When you could consider using a toner:  There are lots of toners available that can actually hydrate the skin and even leave behind a number of beneficial antioxidants.  These types of toner are good for use during the summer when your skin feels more oily and you don’t feel that you need to moisturize (your skin isn’t actually producing more oil during the summer; it just feels that way because of the increased humidity in the air).   In addition, there are some people who don’t feel the need to use a lot of moisturizer ever so using a toner could be a great way to add some moisture to the skin and get some antioxidant benefits as well.

If you have combination skin (oily T-zone, normal skin everywhere else) you might consider using a toner with witch hazel extract, lactic acid, or salicylic acid just on your T-zone.  But don’t go overboard since too much toner with the above mentioned ingredients can be drying.  Use them on as needed basis and no more than once a day.

Some toners have ingredients that can actually soothe the skin and reduce inflammation so using a product like that if you have sensitive skin might be a good option.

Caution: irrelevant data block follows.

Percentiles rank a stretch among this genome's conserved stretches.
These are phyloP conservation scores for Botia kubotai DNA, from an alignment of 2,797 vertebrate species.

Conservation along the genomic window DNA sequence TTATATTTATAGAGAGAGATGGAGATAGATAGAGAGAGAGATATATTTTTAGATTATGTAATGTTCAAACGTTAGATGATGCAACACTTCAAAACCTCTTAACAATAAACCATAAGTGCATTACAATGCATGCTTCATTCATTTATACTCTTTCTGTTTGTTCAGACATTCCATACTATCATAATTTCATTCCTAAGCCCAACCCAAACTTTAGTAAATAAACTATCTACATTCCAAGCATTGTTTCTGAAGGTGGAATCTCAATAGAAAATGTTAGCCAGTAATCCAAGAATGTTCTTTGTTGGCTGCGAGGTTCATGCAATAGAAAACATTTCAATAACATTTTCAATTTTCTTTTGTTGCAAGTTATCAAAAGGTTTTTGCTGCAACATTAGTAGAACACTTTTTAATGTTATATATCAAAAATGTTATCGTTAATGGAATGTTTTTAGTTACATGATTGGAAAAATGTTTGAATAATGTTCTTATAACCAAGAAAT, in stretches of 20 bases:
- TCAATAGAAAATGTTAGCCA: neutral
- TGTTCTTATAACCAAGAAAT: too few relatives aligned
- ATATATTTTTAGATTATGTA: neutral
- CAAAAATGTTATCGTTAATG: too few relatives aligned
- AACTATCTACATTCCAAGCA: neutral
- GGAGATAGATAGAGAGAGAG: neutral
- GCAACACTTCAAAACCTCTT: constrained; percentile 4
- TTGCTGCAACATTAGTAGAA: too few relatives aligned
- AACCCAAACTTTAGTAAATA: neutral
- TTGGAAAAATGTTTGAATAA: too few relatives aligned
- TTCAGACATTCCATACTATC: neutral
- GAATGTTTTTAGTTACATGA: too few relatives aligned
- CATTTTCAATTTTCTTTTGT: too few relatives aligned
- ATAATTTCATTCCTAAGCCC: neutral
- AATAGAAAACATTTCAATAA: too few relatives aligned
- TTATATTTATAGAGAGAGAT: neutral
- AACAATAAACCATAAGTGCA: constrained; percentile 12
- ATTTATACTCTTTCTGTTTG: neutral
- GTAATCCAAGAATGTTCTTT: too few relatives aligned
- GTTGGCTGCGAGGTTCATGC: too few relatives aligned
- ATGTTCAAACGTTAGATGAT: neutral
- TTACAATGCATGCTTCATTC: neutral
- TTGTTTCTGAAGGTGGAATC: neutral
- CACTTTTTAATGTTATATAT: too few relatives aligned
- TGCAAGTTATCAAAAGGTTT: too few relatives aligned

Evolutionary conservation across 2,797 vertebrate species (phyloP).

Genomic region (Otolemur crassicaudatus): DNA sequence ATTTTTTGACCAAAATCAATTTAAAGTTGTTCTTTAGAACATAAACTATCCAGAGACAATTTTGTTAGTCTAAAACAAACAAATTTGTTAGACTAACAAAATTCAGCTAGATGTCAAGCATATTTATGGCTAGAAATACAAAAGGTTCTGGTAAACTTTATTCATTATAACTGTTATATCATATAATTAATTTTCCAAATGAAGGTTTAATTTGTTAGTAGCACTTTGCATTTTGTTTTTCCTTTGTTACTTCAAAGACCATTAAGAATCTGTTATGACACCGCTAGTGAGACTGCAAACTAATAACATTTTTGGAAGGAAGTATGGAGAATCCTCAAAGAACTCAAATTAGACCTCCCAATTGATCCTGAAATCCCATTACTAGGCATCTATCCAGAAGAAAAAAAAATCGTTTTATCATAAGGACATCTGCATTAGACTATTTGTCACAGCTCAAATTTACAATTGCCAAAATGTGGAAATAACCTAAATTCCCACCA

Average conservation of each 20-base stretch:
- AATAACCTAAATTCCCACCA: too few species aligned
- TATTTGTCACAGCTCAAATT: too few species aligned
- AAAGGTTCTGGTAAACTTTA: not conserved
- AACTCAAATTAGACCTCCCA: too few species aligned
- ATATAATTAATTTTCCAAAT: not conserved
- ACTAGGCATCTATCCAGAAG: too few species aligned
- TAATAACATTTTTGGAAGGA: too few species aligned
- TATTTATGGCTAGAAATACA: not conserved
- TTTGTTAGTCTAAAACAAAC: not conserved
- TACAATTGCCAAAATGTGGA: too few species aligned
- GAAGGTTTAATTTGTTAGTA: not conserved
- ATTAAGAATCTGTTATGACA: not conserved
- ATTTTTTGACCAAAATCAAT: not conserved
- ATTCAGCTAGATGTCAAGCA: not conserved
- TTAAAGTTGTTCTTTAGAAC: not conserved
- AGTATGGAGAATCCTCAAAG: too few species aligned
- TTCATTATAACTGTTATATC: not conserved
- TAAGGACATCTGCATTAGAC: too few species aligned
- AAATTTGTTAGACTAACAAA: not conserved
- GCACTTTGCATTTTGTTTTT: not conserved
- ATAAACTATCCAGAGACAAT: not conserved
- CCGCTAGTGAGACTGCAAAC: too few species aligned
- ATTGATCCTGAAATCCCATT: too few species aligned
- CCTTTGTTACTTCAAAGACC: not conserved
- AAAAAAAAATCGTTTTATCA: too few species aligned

Lastly, in a previous post I mentioned that some people who have very dry or irritated skin may want to forgo washing their face in the morning.  If you don’t feel comfortable just splashing your face with warm water in the morning consider using a gentle, alcohol free toner in the morning instead of your facial wash.  You will very gently clean your skin that way and also hydrate at the same time.

 

Sources

 

Products

 

Paula “The Cosmetics Cop” Begoun: Friend or Foe to the Skincare Consumer? February 23, 2010

If you are interested in cosmetic and skincare products you have probably come across Paula Begoun’s best-selling books and even visited her website.  In my estimation, Begoun is the best known and most prolific consumer advocate working today who concentrates solely on critiquing and evaluating the cosmetic and skincare industry.  Begoun and her staff are constantly turning our product reviews (of make-up, hair, and skincare products), answering questions from consumers, and researching ingredients.  In addition, Begoun even has her own line of skincare and make-up products (more about that later).